By the way, the Joy doesn’t come from the thing I create — it comes from me. It comes from inside of /me/. I generate it, just like a power plant. This is a wild, empowering idea.

Just like Reverend Brown in ‘Coming to America’ generates and preaches joy. “Joy!” Strange as it might be, try it out.

The 80% Rule.

One of my coaches, Dan Sullivan of The Strategic Coach, coaches his students to create their projects to 80% complete and then ship. Get feedback. See what the market / your people think about it, and then listen. Listen intently, take what you want to take from this feedback, and then iterate forward as you see fit. Then, whittle away on your thing again. And release v2.0.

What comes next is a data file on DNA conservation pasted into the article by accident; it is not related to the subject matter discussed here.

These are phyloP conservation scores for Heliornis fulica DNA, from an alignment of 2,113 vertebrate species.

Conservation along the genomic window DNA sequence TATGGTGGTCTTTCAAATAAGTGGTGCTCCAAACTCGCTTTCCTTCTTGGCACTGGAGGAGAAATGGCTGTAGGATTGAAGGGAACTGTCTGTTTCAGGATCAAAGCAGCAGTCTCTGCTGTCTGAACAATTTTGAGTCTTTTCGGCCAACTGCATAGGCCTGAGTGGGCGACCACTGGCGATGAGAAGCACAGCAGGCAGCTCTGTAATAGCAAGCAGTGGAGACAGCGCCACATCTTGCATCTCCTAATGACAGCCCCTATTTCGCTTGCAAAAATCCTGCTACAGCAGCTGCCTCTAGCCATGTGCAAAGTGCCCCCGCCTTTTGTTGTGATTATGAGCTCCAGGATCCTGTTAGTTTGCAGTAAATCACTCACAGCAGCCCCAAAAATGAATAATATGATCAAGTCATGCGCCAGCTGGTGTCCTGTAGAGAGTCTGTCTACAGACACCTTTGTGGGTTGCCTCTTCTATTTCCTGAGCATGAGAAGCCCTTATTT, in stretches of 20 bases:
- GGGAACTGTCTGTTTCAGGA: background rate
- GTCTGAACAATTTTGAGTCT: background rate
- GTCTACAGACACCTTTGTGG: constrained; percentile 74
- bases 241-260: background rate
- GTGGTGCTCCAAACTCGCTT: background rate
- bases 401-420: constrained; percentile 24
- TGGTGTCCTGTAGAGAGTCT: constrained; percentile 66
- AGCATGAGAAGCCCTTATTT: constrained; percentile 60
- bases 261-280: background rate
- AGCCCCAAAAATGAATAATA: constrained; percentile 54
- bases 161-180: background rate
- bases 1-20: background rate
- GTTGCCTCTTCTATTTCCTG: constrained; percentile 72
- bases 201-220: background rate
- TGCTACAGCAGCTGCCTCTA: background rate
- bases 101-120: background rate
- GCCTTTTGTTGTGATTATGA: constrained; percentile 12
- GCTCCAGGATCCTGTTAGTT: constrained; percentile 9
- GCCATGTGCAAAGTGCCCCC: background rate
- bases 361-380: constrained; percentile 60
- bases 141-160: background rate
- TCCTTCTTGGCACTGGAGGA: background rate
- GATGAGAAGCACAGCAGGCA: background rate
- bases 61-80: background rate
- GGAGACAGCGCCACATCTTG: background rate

At first, I found this advice to be off-putting. Who does Dan think he is to tell us Big Shot Creators to create to 80% and then release our wonderful, beautiful children to the wild incomplete like that!? The Hell!? WTF? FFS! Etc.

But then, I thought about it. And thought about it. Thought about the drudgery I had been going through creating and waiting to ship. Holding back. Holding myself back. Waiting on deadlines. Knowing I’d never meet them, and would have to push them back onto the people who were waiting on me to ship my thing. Thought about it some more. And I decided to try it.

Since the majority of my creative work is writing, it made sense to try it out in this space. I care a lot about putting letters together, this creating here, so this is my skin in the game. 80% written seemed — and still seems — rather incomplete to me, but whatever. Let’s go!